Long-Lost Slave Cemetery Discovered and Preserved in Rural Virginia

At least 24 men and women and one child who died before the end of the Civil War were buried in “Sam Moore’s slave cemetery.” Samuel Moore, a slave owner, bought the property in 1846. The cemetery was abandoned years later and eventually disappeared beneath brush, vines and spreading woods. A century or more may have passed since anyone last visited it.

The cemetery was recently discovered and restored. A brass plaque identifies the graveyard and reads: “The names of the unknown souls buried here were not recorded. Yet we know the names of some of the enslaved persons who once labored long on this plantation. Some may lie here. We recognize their dignity. We honor their memory.”

You can read more in an article by Linda Wheeler in the Washington Post at https://goo.gl/yTM90i.

My thanks to newsletter reader Anita Chesnut for telling me about this story.

7 Comments

For what it is worth.
Much to my surprise I found out that my 5th great grand father and his son owned slaves in NC. I have tried to find family histories, names etc with little success. I know my 5th great grand father Francis Bryan born 1770, married 1792 to Phoebe Woodruff moved to what was then Wilkes Co.,NC, later Ashe co., now Allegheny Co. at 21 yrs of age. He was known to be the first family to occupy that area. He died in 1863 at 92 years old.

The reason I am revealing this is a family home he build in the early 1800’s still stands in good repair and behind it known only to me is a family grave yard with the graves of these slaves. Unfortunately they are not marked. This has been handed down to me thru family history.

Francis only seems to have had what is referred to as a few house slaves. He had a old black man look to his need in his later life. His son Abe expanded that to at least 13 as the family success continue.

I have tried to find out these slaves and their histories but this county seems to have keep little records on the purchase or birth of slave.

It might be that I haven’t found the right place to look. I was hoping to find some connections to pass on to possible families of these slaves of their ancestor and where they are buried. The small family cemetery is in bad repair. My Dad, Son and I cleaned it up some 30 years ago but time has taken its toll.

For the record my family had members who fought for the Rebels and the North. One was a General for the north.

I this information will help someone let me know. You or they are welcome to call or email me.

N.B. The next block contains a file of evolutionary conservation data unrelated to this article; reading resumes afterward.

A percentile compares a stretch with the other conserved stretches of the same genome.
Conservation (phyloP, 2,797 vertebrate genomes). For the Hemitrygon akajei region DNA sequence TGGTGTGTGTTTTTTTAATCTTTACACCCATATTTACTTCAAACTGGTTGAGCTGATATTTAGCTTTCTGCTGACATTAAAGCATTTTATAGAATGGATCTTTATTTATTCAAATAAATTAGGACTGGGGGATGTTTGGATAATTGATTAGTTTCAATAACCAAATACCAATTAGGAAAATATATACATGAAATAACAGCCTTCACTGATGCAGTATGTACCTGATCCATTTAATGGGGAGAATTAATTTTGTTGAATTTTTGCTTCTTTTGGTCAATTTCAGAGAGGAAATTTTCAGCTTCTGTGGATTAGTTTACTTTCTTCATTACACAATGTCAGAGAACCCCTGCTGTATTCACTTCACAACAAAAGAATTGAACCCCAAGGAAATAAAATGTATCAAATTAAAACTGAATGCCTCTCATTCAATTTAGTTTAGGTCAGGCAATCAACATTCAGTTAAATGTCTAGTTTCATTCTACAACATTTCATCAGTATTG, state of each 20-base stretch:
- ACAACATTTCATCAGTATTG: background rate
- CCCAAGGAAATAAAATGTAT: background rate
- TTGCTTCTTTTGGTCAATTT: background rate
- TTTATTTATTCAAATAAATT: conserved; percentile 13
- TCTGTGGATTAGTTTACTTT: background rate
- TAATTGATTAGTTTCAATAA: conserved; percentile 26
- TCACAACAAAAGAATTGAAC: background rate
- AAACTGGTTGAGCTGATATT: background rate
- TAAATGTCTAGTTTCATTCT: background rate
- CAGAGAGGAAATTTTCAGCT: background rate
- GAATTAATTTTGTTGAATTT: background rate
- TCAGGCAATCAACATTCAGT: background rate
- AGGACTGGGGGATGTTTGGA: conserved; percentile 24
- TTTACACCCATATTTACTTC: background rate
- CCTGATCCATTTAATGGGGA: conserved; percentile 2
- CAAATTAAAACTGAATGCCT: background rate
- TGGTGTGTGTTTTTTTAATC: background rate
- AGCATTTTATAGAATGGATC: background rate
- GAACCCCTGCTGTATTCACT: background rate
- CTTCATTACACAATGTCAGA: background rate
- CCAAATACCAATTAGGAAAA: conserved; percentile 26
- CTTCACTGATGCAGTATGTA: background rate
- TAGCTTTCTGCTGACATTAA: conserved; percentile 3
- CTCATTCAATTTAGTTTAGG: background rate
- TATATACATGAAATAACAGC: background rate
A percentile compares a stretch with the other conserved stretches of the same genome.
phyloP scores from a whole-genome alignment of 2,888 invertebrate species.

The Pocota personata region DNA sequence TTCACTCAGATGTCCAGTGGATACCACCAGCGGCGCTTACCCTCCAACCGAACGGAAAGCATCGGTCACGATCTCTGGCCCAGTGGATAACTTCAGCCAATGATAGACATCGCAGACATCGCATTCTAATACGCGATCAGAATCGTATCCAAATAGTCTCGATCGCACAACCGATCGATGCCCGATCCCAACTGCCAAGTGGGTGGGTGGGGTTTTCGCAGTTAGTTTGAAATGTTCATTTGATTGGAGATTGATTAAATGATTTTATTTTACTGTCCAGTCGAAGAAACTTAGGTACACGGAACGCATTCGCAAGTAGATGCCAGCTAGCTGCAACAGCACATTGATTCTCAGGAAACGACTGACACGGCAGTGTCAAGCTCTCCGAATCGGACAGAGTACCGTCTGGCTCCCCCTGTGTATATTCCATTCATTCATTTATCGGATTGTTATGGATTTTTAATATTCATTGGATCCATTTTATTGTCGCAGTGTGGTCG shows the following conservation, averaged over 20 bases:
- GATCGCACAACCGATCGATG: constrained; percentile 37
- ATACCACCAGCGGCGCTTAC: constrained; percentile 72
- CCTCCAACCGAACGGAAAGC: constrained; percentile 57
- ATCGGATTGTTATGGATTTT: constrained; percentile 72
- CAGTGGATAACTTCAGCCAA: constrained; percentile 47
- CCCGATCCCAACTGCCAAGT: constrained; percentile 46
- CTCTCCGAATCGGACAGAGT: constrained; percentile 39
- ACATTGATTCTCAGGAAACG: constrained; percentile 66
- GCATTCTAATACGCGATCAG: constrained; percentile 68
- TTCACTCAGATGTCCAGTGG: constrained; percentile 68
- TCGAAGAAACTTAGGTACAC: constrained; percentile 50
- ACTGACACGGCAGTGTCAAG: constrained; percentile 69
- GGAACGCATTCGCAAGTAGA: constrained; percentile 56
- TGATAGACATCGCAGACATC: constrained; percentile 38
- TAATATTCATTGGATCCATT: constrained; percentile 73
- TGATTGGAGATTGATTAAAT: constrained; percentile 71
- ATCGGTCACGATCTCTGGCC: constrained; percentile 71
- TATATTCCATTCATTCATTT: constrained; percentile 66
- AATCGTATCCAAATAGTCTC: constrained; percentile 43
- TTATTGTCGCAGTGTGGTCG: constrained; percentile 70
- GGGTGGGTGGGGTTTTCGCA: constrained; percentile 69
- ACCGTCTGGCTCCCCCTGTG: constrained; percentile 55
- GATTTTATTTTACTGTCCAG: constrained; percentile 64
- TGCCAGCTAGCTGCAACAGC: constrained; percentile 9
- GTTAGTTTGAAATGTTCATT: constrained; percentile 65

Larry Bryan 704-366-788
Tell them If I don’t answer to leave me a message. I don’t normally answer call outside my area code or they can email me.

larry@bryaninet.com

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Larry, it is my understanding that slave owners kept records of their salves as they were considered personal property. Usually they had a ledger book with the dates of births, deaths, purchase and sales along with first names. Last names for slaves was generally the last name of their owner. If the house is still standing there may be a ledger book someplace in the house.

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    or even at a local Historical society They might have info on this gentleman and you might be able to check a census to see how many slaves he had etc. Perhaps there is a Black society in the area that might also have information on the local Black community.

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Larry, have you looked through the house for a ledger book? It was common practice for slave owners to enter their slaves first names, births deaths, purchase, and sales along with the cost or sales price. Last name of slaves was generally the last name of their owner.

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It appears that your family cared enough to bury their slaves in a special place. Have you tried to contact Dr. Gates? He is renown in the field of black history. I believe he is in Boston. I’m sure there is someone in his office who could help.
Also have you found wills or land transfers from your family? Many left something to their slaves or their descendants.
Hope this helps.
Susan

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As distasteful as it is for us, if you are looking for information on enslaved African-Americans you need to keep in mind that at the time they lived they were considered valuable property, and were treated as such in legal proceedings. So one place that you should look for information is at the local county courthouse (or online) for wills and probate records of your ancestor and his kin, including the appraiser’s reports that were often filed separately from the actual wills. Both familysearch.org and ancestry.com have some substantial probate and will collections online. Try looking for your ancestor’s last name, located in the county where they lived and died. I have no experience with NC records, but I have discovered substantial information on enslaved persons (including names, ages, and sometimes suggestions of family groups) in families I have researched in AL and MS.

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You can sometimes find records of slaves in Church Records such as Church Minutes. Also sometimes little vignettes that bring some of the people to life.

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